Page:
THE STATE OF MAHARASHTRA AND OTHERS VERSUS MR. ASPI CHINOY AND ANOTHER

THE STATE OF MAHARASHTRA AND OTHERS VERSUS MR. ASPI CHINOY AND ANOTHER 

Landmark Cases of India / सुप्रीम कोर्ट के ऐतिहासिक फैसले



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NON-REPORTABLE
IN THE SUPREME COURT OF INDIA
CIVIL APPELLATE JURISDICTION
CIVIL APPEAL NO. 5809 OF 2011
THE STATE OF MAHARASHTRA
AND OTHERS ...APPELLANT(S)
VERSUS
MR. ASPI CHINOY AND ANOTHER ...RESPONDENT(S)
WITH
CIVIL APPEAL NOS. OF 2022
(Arising out of SLP(C) Nos. 26906-26911 of 2011)
J U D G M E N T
B.R. GAVAI, J.
1. Delay condoned and leave granted in SLP(C) Nos.
26906-26911 of 2011.
2. By way of the present appeals, the State has assailed
the judgment and order dated 29th September 2009 passed
by the Division Bench of the High Court of Judicature at
Bombay in Writ Petition No. 713 of 2001, thereby allowing
the writ petition filed by the respondents.
2
3. The respondents-original writ petitioners had filed
the writ petition challenging the letter dated 27th June 2000
addressed by the Collector to the Sub-Registrar, Bombay
City, Old Custom House. By the said letter, the Collector
had directed the Sub-Registrar not to register any
transaction in respect of transfer of flats in the buildings
situated in B.B.R. Block Nos. 3 and 5, Nariman Point and
Cuffe Parade, Bombay without obtaining a No Objection
Certificate from the Collector.
4. In the year 1971, the State Government had invited
offers for the lease of Plot Nos.93, 94, 99, 100 and 121 from
Block V Back Bay Reclamation Estate. In response to the
said notice, one M/s. Aesthetic Builders Pvt. Ltd. (hereinafter
referred to as the “said builder”) had made a bid for Plot No.
121 (Old) or 119 (New). The bid was on the basis that the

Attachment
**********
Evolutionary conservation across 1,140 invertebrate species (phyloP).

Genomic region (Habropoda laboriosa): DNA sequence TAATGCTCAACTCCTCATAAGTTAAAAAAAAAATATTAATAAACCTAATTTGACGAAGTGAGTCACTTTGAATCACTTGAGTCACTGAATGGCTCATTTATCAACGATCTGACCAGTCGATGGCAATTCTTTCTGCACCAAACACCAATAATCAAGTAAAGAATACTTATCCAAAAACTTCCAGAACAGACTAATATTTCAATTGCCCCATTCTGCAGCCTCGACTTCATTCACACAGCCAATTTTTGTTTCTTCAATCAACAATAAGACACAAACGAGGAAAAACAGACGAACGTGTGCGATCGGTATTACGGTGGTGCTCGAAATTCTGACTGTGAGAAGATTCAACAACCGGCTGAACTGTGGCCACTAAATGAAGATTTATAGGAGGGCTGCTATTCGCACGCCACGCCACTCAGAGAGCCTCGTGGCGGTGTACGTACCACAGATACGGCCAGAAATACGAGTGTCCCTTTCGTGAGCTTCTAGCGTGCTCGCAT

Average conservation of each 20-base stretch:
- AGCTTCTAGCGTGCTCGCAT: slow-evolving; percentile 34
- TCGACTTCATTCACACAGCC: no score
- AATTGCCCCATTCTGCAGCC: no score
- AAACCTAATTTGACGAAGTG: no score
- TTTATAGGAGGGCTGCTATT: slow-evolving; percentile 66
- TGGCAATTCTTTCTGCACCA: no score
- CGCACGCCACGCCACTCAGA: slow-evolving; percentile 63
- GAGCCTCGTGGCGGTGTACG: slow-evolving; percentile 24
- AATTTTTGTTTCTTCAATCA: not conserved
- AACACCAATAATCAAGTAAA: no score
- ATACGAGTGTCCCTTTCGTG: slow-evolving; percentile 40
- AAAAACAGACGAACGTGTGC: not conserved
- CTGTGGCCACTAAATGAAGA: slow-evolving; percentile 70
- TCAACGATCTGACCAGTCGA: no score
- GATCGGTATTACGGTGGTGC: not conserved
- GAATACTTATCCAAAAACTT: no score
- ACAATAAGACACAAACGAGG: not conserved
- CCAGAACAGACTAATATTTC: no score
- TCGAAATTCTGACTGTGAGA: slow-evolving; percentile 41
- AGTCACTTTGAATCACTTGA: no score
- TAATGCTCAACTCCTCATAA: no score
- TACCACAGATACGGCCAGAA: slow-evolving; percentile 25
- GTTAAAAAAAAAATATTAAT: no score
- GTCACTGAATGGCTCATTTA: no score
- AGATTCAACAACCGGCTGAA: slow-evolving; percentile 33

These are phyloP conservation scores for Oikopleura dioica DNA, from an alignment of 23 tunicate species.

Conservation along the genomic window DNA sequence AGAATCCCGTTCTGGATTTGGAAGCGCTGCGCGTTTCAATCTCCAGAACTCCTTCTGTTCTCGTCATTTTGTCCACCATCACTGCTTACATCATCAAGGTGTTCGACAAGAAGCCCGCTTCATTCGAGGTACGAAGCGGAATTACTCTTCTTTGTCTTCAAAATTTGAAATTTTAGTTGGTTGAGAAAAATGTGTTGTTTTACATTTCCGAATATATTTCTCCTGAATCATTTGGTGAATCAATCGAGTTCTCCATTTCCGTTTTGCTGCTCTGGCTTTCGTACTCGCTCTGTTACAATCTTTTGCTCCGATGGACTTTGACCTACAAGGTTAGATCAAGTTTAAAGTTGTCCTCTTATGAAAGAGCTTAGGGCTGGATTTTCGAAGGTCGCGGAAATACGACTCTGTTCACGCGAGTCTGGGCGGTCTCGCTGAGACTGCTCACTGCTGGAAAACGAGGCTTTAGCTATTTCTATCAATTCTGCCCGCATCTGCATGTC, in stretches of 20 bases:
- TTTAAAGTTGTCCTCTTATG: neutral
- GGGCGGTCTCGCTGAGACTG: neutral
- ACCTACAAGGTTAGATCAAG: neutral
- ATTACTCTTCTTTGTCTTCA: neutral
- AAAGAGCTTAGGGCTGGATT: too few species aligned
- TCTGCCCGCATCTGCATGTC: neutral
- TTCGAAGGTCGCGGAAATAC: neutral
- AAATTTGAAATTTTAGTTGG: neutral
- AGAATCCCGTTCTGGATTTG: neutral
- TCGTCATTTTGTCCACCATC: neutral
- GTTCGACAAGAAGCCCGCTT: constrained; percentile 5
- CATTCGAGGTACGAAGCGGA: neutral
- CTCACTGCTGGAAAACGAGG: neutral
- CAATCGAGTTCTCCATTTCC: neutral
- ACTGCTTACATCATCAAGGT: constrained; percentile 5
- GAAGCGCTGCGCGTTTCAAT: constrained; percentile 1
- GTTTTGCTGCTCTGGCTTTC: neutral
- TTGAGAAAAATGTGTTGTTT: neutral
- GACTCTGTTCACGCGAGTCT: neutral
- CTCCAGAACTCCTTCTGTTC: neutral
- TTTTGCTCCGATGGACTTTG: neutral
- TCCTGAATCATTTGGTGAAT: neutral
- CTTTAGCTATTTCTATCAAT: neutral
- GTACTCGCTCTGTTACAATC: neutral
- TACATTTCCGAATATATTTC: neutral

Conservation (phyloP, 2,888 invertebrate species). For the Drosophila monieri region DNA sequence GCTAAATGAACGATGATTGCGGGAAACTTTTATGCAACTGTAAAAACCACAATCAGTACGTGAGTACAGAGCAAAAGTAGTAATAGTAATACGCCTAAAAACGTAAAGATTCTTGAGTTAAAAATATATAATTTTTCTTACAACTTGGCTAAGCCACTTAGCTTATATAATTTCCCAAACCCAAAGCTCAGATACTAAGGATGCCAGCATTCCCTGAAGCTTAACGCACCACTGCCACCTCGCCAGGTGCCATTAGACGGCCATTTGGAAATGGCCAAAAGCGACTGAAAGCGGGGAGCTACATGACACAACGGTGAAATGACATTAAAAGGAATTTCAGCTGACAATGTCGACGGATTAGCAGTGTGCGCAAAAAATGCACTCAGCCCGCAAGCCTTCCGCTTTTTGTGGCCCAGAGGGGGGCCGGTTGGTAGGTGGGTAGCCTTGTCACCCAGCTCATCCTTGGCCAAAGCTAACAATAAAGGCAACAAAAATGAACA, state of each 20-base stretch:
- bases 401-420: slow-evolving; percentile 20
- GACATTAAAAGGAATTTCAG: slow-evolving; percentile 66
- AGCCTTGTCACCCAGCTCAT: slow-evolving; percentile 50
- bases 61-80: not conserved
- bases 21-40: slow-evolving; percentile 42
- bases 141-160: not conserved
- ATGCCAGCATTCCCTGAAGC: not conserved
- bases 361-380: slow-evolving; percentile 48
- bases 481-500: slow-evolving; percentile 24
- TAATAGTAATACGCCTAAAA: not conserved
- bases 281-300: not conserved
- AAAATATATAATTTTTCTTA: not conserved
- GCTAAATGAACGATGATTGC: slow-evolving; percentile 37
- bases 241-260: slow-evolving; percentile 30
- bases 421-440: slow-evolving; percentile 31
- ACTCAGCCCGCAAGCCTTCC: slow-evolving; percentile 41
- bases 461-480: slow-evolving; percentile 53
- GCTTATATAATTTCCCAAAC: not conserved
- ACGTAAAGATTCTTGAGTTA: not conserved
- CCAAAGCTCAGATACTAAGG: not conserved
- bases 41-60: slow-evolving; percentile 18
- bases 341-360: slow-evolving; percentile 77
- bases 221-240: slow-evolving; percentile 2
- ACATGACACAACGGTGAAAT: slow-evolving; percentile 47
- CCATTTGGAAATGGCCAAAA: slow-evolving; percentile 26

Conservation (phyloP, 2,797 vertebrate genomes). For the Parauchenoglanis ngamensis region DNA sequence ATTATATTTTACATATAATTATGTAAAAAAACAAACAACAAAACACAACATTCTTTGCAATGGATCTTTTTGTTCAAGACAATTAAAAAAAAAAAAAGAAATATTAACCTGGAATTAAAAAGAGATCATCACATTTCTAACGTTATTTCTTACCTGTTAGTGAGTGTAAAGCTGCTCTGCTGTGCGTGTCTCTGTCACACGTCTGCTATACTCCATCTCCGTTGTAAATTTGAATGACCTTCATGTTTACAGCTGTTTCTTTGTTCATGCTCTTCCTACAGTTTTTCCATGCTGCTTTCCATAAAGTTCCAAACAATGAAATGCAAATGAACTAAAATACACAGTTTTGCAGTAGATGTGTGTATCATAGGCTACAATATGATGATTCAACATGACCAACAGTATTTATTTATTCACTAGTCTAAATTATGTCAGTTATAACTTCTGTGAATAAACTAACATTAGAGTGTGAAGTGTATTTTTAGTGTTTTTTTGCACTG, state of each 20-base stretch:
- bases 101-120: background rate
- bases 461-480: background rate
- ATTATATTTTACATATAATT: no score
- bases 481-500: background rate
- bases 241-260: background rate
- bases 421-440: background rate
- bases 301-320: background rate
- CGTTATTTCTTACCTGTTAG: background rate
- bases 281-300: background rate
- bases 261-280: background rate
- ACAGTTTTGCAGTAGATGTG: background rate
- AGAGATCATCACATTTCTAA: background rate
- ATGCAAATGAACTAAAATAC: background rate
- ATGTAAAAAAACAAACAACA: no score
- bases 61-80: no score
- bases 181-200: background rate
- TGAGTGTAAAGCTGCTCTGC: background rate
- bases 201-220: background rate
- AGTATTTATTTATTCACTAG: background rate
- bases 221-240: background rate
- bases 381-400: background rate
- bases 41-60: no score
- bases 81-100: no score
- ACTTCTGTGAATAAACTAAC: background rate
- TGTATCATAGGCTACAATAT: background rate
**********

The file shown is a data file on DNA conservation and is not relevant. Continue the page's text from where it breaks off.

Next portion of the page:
said builder would construct and sell flats on ownership
basis. The purchasers of the flats would thereafter form a
Co-operative Society, in which Society the rights of the
Company would be transferred. The bid of the said builder
was accepted and the State Government granted a licence to
the said builder to enter upon the plot and construct a
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building in accordance with the plans and specifications
sanctioned by the Municipal Corporation of Greater Bombay.
5. On the said plot, a twenty-two storey building
namely Jolly Maker Apartments No.3 was constructed by the
Company and the flats were sold to various parties on
ownership basis. Occupation certificate in respect of the said
building was issued on 12th December 1975. The subject
matter of the present dispute is Plot No. 211, which was sold
to one Mr. A. Madhavan by an agreement dated 22nd
November 1972. After completion of the building in the year
1977, the purchasers of the flats formed a Co-operative
Society called Varuna Premises Co-operative Society Ltd.,
which was duly registered under the Maharashtra Cooperative Societies Act, 1960. By an agreement dated 23rd
May 1978, the said Mr. A. Madhavan sold his rights in the
said flat to one Mrs. Reshmidevi Agarwal. On 16th December
2000, respondent No.1 entered into an agreement with Mrs.
Reshmidevi Agarwal to purchase rights to occupy Flat No.
211 as also five shares in the Society. When respondent
No.1 approached the Sub-Registrar Office for registration, he
was declined the registration and directed to secure a No
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Objection Certificate from the Collector. In the above
backdrop, respondents approached the High Court by way of
the writ petition.
6. The claim of the respondents was resisted by the
State. It was the contention of the State that in view of
Government Resolution dated 12th May 1983 (for short “1983
Resolution”) and Government Resolution dated 9th July 1999
(for short “1999 Resolution”), the State was entitled to claim
premium as a condition for grant of permission for transfer of
the flats. The State had pressed into service Clauses 15 and
16 of the Memo of Terms and Conditions for the Lease of Plot
from Block V Back Bay Reclamation (hereinafter referred to
as the “said terms and conditions”). The High Court did not
find favour with the contentions raised by the State and